The FEMA $2000 card program (Smoking Gun report) is NOT the Red Cross program. You are seriously mis- or uninformed. You also show a real lack of how the banking indistry works, how ATMS (which may be owned by one of a hundred thousands entities, each operated seperately) work, and you fail to undertand the BASIC MISSION of the Red Cross. Do some homework before bad-mouthing anyone.

Here’s my response:

#1, If the FEMA program was separate from Red Cross, I apologize (though I believe it’s true that Red Cross distributed FEMA cards too). Attempts to follow up with the CardForum writer about the difference, if any, between the smaller-denominated RC program and the apparently different $2,000 FEMA program did not lead to a response. Believe me, I know plenty about the banking system.

The main point of the post is that YOUR representative was talking about relief cards distributed by YOUR folks, and didn’t seem to care about accountability, which is a violation of the fundamental tenets of effective charity, not only for stewardship of donor funds but for true and effective compassion for disaster victims.

It’s up to YOU to design a responsible card program with controls in it. YOUR representative said in the CardForum.com piece that leads this post that, in essence, you are not interested in monitoring whether relief funds are spent responsibly. As long as that is the case, my wallet is shut to the Red Cross, and open to other, more responsible agencies.

If you wish to repudiate what your representative said in another comment, be my guest.

I visited Charity Navigator to find out what The Red Cross’s BASIC MISSION Abernathy referred to is, since a search on the Red Cross’s USA web site on “basic mission” (with and without quotes) yielded no results relevant to whatever that mission is:

Founded in 1881, the American Red Cross is where people mobilize to help their neighbors in emergencies. Each year, in communities large and small, victims of some 70,000 disasters turn to the nearly one million volunteers and 35,000 employees of the Red Cross. Through almost 900 locally supported chapters, more than 15 million people gain the skills they need to prepare for and respond to emergencies in their homes, communities and world. Some four million people give blood through the Red Cross, making it the largest supplier of blood and blood products in the United States. As part of the International Red Cross and Red Crescent Movement, a global network of 181 national societies, the Red Cross helps restore hope and dignity to the world’s most vulnerable people.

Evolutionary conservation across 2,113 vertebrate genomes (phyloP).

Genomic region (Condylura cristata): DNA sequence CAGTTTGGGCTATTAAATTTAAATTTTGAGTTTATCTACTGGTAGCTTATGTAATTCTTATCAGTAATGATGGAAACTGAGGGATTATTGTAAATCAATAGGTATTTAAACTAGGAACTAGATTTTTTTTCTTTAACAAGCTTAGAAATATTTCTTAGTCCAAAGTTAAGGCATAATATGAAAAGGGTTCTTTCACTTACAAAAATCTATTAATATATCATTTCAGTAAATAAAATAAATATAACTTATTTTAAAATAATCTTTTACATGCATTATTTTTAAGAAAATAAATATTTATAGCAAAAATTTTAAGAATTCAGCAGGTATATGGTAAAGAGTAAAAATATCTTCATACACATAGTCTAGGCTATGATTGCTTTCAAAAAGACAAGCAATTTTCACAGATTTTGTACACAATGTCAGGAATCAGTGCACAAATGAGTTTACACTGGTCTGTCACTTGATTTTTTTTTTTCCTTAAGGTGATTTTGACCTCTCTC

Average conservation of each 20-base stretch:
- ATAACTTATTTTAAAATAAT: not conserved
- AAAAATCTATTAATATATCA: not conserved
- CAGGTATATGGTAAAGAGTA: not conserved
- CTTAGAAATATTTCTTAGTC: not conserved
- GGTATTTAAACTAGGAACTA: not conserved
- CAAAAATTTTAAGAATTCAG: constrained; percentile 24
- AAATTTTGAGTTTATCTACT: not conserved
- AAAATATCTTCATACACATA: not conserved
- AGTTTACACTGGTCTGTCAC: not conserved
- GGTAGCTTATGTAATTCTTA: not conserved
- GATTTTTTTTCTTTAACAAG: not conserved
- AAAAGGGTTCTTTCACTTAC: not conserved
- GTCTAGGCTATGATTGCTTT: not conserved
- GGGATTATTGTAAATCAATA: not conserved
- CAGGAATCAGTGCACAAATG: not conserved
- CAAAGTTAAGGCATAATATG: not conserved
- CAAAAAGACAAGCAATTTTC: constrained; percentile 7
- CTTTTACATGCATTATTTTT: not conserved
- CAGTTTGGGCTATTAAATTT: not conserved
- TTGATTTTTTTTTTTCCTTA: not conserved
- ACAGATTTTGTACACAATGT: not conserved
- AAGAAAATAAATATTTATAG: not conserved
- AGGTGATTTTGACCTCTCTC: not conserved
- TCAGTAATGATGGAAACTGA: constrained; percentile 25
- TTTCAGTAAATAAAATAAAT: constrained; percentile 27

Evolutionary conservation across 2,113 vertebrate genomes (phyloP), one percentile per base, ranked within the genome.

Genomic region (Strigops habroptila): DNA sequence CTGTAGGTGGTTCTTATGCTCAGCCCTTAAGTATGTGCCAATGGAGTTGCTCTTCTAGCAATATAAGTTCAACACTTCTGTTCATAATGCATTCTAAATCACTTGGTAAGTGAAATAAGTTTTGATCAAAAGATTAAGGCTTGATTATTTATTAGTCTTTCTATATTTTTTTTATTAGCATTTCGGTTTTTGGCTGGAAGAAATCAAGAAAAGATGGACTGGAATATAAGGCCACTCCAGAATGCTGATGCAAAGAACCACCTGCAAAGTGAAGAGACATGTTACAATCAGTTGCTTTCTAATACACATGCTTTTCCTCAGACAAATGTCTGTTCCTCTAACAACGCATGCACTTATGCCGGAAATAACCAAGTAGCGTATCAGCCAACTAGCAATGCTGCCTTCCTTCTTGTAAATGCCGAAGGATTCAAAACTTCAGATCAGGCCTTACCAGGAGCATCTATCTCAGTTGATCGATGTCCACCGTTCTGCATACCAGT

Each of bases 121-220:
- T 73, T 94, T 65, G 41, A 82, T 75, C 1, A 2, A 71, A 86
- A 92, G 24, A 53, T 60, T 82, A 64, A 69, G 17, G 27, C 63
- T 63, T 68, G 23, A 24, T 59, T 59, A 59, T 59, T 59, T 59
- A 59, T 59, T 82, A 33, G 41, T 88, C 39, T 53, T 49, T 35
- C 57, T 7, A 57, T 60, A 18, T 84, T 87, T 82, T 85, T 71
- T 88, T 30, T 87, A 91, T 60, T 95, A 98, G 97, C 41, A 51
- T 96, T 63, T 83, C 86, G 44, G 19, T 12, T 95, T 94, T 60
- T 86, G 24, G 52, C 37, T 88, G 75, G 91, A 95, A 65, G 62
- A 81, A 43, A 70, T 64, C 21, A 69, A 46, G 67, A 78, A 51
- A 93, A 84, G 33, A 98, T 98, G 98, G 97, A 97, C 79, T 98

I looked very closely at this mission description, and was unable to find where wasting donors’ money and failing to hold recipients accountable for the funds they are provided is part of said mission. Perhaps other readers can be of assistance.

PunditReview.com Fisks Hillary on the Economy: An Addendum

Go here for Kevin’s takedown, which is superb.

Let me add this from an AM-Coffee post a couple of month ago (last item at link), since one of Ms. Clinton’s claims is that the rich keep on getting richer:

A classic example of cherry-picking in business reporting, followed by misdirection — The big news as far as AP was concerned is that average family income fell 2.3% from 2001 to 2004. Ah, but AP downplayed the fact that median family income went up 1.6% in that same period. The logical conclusion from the average and median stats would be that people with above-median incomes saw their incomes go up less than people with below-median incomes. Of course AP didn’t mention that obvious point, because to do so they would have to acknowledge that income inequality actually decreased. Instead, AP did a “clever” misdirection by changing the subject to family net worth, a largely different topic. AP used the net worth stats to make the usual rich-got-richer claim — well of course, sillies, thanks to the boom in real-estate prices, people with more expensive homes saw their wealth go up by more than those in less expensive homes, or those who are renting. AP’s distortions had their desired effect, as the Federal Reserve reports involved were used for political cheap shots by Mr. Bush’s political opposition. Garbage-heap reporting like this explains the need for this blog’s existence.

Politicians like Hillary who believe garbage-heap reporting like this explain why people like Kevin have to stay on top of them and refute them at every turn. Hope this helps a little.

Very Good, But Not Good Enough

Life News reports that Northern Kentucky University Professor Sally Jacobsen, who instigated and led the destruction of a prolife “Cemetery of the Innocents” display last week, has been placed on leave, will retire at the end of the semester, and won’t be in charge of a classroom at the university again: